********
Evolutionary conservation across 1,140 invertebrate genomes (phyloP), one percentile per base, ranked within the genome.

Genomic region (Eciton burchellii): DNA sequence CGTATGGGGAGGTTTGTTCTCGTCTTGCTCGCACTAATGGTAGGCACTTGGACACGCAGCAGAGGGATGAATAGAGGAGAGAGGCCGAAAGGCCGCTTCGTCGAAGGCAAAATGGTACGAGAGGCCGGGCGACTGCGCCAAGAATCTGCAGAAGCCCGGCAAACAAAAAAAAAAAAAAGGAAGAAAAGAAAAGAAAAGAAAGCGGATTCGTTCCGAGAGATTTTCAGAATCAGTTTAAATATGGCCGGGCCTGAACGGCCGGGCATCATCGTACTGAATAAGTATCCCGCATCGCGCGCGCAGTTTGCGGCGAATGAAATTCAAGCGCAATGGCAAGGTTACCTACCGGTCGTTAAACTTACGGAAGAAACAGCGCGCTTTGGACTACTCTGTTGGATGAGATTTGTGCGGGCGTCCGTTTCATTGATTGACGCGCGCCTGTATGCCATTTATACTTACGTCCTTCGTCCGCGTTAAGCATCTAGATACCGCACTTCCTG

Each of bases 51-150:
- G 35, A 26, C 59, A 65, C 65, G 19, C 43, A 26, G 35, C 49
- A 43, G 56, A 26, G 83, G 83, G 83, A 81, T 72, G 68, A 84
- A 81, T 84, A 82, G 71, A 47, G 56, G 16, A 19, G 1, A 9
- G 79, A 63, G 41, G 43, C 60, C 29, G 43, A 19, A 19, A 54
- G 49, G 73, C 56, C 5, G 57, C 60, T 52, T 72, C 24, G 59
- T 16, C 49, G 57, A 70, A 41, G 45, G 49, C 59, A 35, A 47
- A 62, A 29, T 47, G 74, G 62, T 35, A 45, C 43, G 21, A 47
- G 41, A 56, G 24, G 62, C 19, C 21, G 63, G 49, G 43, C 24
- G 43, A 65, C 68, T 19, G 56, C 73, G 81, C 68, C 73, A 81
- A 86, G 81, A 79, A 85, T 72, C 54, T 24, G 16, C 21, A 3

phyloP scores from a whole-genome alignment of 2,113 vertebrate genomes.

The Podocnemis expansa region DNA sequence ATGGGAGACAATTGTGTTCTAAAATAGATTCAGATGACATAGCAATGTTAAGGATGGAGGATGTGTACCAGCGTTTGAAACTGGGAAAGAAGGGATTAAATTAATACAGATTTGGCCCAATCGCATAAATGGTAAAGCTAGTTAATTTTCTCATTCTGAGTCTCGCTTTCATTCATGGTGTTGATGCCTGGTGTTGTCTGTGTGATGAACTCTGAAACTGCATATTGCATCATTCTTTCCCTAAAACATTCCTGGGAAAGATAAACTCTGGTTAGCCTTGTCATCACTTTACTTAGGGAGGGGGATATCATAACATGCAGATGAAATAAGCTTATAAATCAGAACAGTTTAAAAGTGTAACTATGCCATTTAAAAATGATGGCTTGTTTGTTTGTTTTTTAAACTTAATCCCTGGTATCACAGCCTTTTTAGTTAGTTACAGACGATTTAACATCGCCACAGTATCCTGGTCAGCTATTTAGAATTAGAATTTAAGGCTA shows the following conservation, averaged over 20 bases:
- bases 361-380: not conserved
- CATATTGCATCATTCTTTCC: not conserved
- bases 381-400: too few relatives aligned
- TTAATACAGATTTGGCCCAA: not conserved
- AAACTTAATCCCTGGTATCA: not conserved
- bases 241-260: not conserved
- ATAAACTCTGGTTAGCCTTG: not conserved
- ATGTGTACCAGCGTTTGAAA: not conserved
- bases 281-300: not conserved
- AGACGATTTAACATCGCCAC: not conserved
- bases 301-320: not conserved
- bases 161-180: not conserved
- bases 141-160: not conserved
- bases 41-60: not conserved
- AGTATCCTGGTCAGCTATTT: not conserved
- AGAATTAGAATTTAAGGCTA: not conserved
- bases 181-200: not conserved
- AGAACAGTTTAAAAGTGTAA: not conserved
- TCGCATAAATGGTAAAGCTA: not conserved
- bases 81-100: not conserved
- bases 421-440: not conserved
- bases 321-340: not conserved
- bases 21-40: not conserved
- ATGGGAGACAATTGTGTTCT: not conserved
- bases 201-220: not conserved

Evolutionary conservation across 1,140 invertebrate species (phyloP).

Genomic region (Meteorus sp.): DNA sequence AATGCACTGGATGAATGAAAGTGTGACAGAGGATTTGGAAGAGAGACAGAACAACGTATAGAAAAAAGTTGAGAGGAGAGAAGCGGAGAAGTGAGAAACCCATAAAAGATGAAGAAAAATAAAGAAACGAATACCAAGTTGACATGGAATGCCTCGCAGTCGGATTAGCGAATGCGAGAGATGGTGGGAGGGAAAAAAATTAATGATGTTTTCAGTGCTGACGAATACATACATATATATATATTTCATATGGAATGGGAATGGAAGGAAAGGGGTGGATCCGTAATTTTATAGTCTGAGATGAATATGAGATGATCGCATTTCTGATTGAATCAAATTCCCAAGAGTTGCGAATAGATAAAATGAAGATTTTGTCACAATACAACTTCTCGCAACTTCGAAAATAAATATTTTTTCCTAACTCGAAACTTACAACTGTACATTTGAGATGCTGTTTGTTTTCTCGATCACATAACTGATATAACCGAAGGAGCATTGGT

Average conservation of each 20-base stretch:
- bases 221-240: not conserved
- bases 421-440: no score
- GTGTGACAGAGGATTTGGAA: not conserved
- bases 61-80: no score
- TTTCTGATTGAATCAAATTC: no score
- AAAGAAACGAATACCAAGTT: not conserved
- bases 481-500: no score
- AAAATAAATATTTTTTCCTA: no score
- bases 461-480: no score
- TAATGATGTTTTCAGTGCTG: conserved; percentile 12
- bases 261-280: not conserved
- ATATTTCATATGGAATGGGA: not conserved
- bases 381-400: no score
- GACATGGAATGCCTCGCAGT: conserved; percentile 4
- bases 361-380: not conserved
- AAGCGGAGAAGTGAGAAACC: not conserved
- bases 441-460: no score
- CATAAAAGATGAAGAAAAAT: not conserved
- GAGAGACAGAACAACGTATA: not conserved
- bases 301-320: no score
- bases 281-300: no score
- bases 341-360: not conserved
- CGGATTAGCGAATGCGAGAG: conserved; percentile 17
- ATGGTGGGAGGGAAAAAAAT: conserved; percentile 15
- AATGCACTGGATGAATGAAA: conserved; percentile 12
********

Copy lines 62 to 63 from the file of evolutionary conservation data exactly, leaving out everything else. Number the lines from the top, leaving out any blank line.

- GAGAGACAGAACAACGTATA: not conserved
- bases 301-320: no score